29 September 2003

Pressure still on Al-Madina results of investigation

Pressure still on Al-Madina results of investigation coming soon
State prosecutor’s case ‘separate to Central Bank money laundering probe’

The Central Bank’s Special Committee on Money Laundering is still looking into charges against some individuals involved in the troubled Al-Madina Bank, the Central Bank’s governor, Riad Salameh, said Thursday.

Speaking to reporters at the Central Bank’s headquarters in Beirut, Salameh said that the results of the investigation would be soon disclosed. [Pressure still on Al-Madina results of investigation coming soon (Daily Star)]

The committee was established three years ago to investigate money laundering activities in Lebanon. Salameh added, however, that the investigations into Al-Madina Bank did not concern the Central Bank.

Al-Madina Bank is suspected of money laundering activities, embezzling funds, counterfeiting documents and breaching the money and credit law. Sources said the bank issued over $350 million in bad checks to customers.

The Central Bank promptly stepped in and appointed a temporary general manager to ensure that all deposits were returned to their owners.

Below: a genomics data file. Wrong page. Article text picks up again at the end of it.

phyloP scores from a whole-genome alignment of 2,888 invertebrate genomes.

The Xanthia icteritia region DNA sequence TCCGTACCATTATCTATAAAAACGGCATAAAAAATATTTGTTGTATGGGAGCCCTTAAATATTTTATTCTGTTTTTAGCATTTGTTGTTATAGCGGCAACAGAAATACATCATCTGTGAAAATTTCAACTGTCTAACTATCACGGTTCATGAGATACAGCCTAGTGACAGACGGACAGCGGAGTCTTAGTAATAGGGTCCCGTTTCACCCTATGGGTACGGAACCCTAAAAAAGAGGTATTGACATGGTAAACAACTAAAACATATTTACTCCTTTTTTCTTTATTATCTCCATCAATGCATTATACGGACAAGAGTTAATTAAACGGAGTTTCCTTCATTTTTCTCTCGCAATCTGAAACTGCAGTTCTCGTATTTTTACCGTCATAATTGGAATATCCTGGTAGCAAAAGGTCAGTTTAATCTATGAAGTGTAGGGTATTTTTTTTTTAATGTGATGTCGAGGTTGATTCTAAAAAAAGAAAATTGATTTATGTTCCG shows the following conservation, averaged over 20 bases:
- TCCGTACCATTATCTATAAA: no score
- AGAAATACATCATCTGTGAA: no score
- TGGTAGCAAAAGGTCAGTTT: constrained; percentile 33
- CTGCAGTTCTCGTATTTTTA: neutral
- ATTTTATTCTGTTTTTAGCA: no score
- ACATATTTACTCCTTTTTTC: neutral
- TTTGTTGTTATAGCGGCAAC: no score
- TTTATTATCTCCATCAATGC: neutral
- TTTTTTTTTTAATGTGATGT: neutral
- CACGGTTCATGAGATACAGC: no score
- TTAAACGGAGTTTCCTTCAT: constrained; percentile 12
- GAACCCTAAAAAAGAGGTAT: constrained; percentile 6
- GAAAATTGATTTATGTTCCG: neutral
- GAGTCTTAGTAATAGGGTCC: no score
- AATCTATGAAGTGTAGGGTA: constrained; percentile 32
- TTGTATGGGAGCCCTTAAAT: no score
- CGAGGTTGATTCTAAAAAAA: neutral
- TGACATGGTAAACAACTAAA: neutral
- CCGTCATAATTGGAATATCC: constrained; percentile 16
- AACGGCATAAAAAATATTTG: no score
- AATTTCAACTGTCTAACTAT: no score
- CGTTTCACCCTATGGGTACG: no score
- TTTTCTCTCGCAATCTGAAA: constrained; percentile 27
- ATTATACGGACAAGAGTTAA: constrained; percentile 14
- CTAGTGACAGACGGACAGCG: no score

Hotels and prime properties in landmark locations belonging to the chairman of the bank and some of his clients were re-possessed by the Central Bank in order to liquidate them.

The governor said that the bulk of the money has been retrieved and depositors were getting 10 percent of their money each month. This is a process that is expected to last for another few months.

Andre Bandali, the temporary general manager of Al-Madina, has filed charges against many suspects. Ahmed Ali Ahmed had filed a law suit against the owner of the bank for writing a $21 million check without provision.

Salameh asked the state prosecutor last month to send back the file of Al-Madina after most deposits were retrieved from the owner of the bank Adnan Abu Ayyash.

The sudden and unexpected closure of the case caused a public outcry among many politicians and bankers, who wondered why the owner of the bank and other individuals were not detained.

Ibrahim Abu Ayyash, the vice chairman of Al-Madina, is currently in police custody at the request of State Prosecutor Adnan Addoum.

However, the chairman of the bank, Adnan Abu Ayyash, is still in Saudi Arabia despite many appeals to repatriate him to Lebanon.